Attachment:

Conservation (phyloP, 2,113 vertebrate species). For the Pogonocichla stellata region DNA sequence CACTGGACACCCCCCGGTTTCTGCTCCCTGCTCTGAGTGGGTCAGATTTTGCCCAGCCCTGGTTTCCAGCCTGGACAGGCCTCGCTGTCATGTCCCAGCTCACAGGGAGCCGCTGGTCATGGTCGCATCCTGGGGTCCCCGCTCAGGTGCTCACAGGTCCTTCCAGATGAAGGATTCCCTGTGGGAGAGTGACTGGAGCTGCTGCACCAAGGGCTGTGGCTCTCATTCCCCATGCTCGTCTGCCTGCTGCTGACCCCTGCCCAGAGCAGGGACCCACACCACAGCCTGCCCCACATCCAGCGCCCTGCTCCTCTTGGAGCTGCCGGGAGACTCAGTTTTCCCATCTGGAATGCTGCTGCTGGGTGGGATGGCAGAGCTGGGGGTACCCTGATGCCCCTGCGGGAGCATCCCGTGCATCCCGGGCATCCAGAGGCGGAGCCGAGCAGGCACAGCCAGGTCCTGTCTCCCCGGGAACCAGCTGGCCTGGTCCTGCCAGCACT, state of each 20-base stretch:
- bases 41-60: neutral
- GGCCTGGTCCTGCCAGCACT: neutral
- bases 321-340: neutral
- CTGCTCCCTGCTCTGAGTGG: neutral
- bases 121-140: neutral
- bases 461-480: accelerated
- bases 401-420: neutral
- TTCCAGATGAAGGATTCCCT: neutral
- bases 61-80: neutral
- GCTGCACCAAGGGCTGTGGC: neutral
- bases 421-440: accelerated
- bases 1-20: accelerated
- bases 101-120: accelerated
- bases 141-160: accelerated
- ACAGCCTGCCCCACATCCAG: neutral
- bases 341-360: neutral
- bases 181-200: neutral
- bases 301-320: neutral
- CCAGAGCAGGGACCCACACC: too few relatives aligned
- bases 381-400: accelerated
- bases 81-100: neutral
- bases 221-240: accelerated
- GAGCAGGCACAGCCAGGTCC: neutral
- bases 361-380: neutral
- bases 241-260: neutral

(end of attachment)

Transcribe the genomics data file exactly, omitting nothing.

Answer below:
Conservation (phyloP, 2,113 vertebrate species). For the Pogonocichla stellata region DNA sequence CACTGGACACCCCCCGGTTTCTGCTCCCTGCTCTGAGTGGGTCAGATTTTGCCCAGCCCTGGTTTCCAGCCTGGACAGGCCTCGCTGTCATGTCCCAGCTCACAGGGAGCCGCTGGTCATGGTCGCATCCTGGGGTCCCCGCTCAGGTGCTCACAGGTCCTTCCAGATGAAGGATTCCCTGTGGGAGAGTGACTGGAGCTGCTGCACCAAGGGCTGTGGCTCTCATTCCCCATGCTCGTCTGCCTGCTGCTGACCCCTGCCCAGAGCAGGGACCCACACCACAGCCTGCCCCACATCCAGCGCCCTGCTCCTCTTGGAGCTGCCGGGAGACTCAGTTTTCCCATCTGGAATGCTGCTGCTGGGTGGGATGGCAGAGCTGGGGGTACCCTGATGCCCCTGCGGGAGCATCCCGTGCATCCCGGGCATCCAGAGGCGGAGCCGAGCAGGCACAGCCAGGTCCTGTCTCCCCGGGAACCAGCTGGCCTGGTCCTGCCAGCACT, state of each 20-base stretch:
- bases 41-60: neutral
- GGCCTGGTCCTGCCAGCACT: neutral
- bases 321-340: neutral
- CTGCTCCCTGCTCTGAGTGG: neutral
- bases 121-140: neutral
- bases 461-480: accelerated
- bases 401-420: neutral
- TTCCAGATGAAGGATTCCCT: neutral
- bases 61-80: neutral
- GCTGCACCAAGGGCTGTGGC: neutral
- bases 421-440: accelerated
- bases 1-20: accelerated
- bases 101-120: accelerated
- bases 141-160: accelerated
- ACAGCCTGCCCCACATCCAG: neutral
- bases 341-360: neutral
- bases 181-200: neutral
- bases 301-320: neutral
- CCAGAGCAGGGACCCACACC: too few relatives aligned
- bases 381-400: accelerated
- bases 81-100: neutral
- bases 221-240: accelerated
- GAGCAGGCACAGCCAGGTCC: neutral
- bases 361-380: neutral
- bases 241-260: neutral